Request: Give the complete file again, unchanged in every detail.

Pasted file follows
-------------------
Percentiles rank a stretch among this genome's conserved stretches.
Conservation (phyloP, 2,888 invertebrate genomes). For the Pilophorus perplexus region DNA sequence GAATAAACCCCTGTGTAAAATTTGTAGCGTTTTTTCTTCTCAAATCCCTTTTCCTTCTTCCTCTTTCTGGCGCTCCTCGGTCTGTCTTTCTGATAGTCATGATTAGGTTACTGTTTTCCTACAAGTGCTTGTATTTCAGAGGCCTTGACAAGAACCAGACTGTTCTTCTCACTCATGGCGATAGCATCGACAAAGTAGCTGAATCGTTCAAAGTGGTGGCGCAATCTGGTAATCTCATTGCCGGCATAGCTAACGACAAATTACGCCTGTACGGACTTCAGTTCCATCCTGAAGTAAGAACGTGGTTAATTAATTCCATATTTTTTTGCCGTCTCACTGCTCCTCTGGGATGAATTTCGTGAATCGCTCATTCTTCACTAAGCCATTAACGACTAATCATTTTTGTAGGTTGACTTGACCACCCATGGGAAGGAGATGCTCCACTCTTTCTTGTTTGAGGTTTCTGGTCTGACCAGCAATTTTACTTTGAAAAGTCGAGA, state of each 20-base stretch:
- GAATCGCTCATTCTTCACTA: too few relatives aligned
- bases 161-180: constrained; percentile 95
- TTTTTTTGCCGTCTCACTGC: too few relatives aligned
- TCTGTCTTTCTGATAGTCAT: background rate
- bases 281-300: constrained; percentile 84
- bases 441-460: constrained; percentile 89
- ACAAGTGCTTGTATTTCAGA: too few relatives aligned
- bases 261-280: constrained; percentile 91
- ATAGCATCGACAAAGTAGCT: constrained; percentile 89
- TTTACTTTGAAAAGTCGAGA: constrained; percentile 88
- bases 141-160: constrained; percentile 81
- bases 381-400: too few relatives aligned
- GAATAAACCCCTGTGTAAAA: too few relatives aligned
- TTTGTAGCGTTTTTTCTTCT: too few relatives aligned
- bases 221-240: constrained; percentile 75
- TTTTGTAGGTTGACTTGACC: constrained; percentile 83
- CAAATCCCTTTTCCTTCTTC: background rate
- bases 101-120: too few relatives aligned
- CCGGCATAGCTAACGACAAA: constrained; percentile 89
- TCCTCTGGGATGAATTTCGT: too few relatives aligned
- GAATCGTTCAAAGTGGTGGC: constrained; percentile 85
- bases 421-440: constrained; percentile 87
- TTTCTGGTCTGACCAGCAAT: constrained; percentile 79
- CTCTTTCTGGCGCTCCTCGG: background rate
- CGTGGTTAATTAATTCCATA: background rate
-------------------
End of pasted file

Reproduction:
Percentiles rank a stretch among this genome's conserved stretches.
Conservation (phyloP, 2,888 invertebrate genomes). For the Pilophorus perplexus region DNA sequence GAATAAACCCCTGTGTAAAATTTGTAGCGTTTTTTCTTCTCAAATCCCTTTTCCTTCTTCCTCTTTCTGGCGCTCCTCGGTCTGTCTTTCTGATAGTCATGATTAGGTTACTGTTTTCCTACAAGTGCTTGTATTTCAGAGGCCTTGACAAGAACCAGACTGTTCTTCTCACTCATGGCGATAGCATCGACAAAGTAGCTGAATCGTTCAAAGTGGTGGCGCAATCTGGTAATCTCATTGCCGGCATAGCTAACGACAAATTACGCCTGTACGGACTTCAGTTCCATCCTGAAGTAAGAACGTGGTTAATTAATTCCATATTTTTTTGCCGTCTCACTGCTCCTCTGGGATGAATTTCGTGAATCGCTCATTCTTCACTAAGCCATTAACGACTAATCATTTTTGTAGGTTGACTTGACCACCCATGGGAAGGAGATGCTCCACTCTTTCTTGTTTGAGGTTTCTGGTCTGACCAGCAATTTTACTTTGAAAAGTCGAGA, state of each 20-base stretch:
- GAATCGCTCATTCTTCACTA: too few relatives aligned
- bases 161-180: constrained; percentile 95
- TTTTTTTGCCGTCTCACTGC: too few relatives aligned
- TCTGTCTTTCTGATAGTCAT: background rate
- bases 281-300: constrained; percentile 84
- bases 441-460: constrained; percentile 89
- ACAAGTGCTTGTATTTCAGA: too few relatives aligned
- bases 261-280: constrained; percentile 91
- ATAGCATCGACAAAGTAGCT: constrained; percentile 89
- TTTACTTTGAAAAGTCGAGA: constrained; percentile 88
- bases 141-160: constrained; percentile 81
- bases 381-400: too few relatives aligned
- GAATAAACCCCTGTGTAAAA: too few relatives aligned
- TTTGTAGCGTTTTTTCTTCT: too few relatives aligned
- bases 221-240: constrained; percentile 75
- TTTTGTAGGTTGACTTGACC: constrained; percentile 83
- CAAATCCCTTTTCCTTCTTC: background rate
- bases 101-120: too few relatives aligned
- CCGGCATAGCTAACGACAAA: constrained; percentile 89
- TCCTCTGGGATGAATTTCGT: too few relatives aligned
- GAATCGTTCAAAGTGGTGGC: constrained; percentile 85
- bases 421-440: constrained; percentile 87
- TTTCTGGTCTGACCAGCAAT: constrained; percentile 79
- CTCTTTCTGGCGCTCCTCGG: background rate
- CGTGGTTAATTAATTCCATA: background rate